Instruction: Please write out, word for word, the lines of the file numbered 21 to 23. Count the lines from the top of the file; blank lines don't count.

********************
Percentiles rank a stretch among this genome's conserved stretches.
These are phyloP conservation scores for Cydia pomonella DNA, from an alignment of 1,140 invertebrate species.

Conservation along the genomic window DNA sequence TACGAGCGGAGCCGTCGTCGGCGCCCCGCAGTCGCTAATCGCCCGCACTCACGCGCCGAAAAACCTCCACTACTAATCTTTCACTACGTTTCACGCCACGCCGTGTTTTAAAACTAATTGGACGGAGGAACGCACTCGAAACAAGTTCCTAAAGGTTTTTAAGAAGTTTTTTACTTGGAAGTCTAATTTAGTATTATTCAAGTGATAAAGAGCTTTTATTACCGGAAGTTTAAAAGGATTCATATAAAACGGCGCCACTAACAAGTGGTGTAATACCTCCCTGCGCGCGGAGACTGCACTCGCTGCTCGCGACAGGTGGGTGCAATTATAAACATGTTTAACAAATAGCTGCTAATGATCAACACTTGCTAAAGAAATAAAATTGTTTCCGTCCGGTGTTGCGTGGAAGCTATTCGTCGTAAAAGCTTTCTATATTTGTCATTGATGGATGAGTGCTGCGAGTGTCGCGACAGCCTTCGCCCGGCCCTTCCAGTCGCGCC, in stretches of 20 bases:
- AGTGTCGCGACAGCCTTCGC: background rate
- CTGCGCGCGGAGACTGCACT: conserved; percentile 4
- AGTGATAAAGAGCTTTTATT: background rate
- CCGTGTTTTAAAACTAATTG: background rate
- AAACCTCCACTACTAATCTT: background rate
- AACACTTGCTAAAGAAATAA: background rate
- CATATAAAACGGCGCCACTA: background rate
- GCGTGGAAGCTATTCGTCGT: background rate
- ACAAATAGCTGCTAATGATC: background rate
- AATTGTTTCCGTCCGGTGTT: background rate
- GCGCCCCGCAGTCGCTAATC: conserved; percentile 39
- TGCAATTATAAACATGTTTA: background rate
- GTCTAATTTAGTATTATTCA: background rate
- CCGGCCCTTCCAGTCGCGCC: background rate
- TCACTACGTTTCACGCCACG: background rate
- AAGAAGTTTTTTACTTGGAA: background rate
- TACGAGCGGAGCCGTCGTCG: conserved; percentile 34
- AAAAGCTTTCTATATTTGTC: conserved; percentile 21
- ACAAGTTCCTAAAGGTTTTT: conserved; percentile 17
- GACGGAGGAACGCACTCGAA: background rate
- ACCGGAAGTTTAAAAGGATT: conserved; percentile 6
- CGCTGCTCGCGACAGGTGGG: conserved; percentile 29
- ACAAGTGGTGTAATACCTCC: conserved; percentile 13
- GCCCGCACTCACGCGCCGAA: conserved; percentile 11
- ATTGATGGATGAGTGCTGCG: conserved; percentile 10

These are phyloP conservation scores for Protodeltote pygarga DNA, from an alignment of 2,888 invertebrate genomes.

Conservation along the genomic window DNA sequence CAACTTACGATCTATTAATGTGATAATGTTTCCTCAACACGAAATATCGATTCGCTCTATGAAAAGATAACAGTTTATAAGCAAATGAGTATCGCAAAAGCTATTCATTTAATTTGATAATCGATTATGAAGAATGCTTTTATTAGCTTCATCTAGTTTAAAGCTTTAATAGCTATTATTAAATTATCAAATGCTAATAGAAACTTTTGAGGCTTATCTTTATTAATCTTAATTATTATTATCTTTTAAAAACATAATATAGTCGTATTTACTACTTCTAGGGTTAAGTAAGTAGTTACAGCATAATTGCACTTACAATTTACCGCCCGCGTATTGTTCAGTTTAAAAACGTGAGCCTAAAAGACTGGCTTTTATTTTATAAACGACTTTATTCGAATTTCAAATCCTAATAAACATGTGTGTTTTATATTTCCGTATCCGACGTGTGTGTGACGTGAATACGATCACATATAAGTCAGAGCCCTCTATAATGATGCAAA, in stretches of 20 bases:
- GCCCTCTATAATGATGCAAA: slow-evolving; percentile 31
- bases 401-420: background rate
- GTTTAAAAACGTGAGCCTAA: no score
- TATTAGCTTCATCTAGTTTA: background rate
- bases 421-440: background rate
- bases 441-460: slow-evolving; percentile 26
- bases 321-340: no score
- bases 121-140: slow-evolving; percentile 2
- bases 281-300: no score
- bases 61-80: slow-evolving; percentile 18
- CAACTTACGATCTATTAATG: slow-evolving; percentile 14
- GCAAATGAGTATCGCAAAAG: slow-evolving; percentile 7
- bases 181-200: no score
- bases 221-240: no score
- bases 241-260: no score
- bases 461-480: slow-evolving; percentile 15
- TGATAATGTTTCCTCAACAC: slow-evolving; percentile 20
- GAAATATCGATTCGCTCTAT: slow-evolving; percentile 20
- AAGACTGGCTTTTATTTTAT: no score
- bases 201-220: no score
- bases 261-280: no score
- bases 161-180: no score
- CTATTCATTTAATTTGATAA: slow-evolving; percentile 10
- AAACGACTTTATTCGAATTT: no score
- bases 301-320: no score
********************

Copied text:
- AAAAGCTTTCTATATTTGTC: conserved; percentile 21
- ACAAGTTCCTAAAGGTTTTT: conserved; percentile 17
- GACGGAGGAACGCACTCGAA: background rate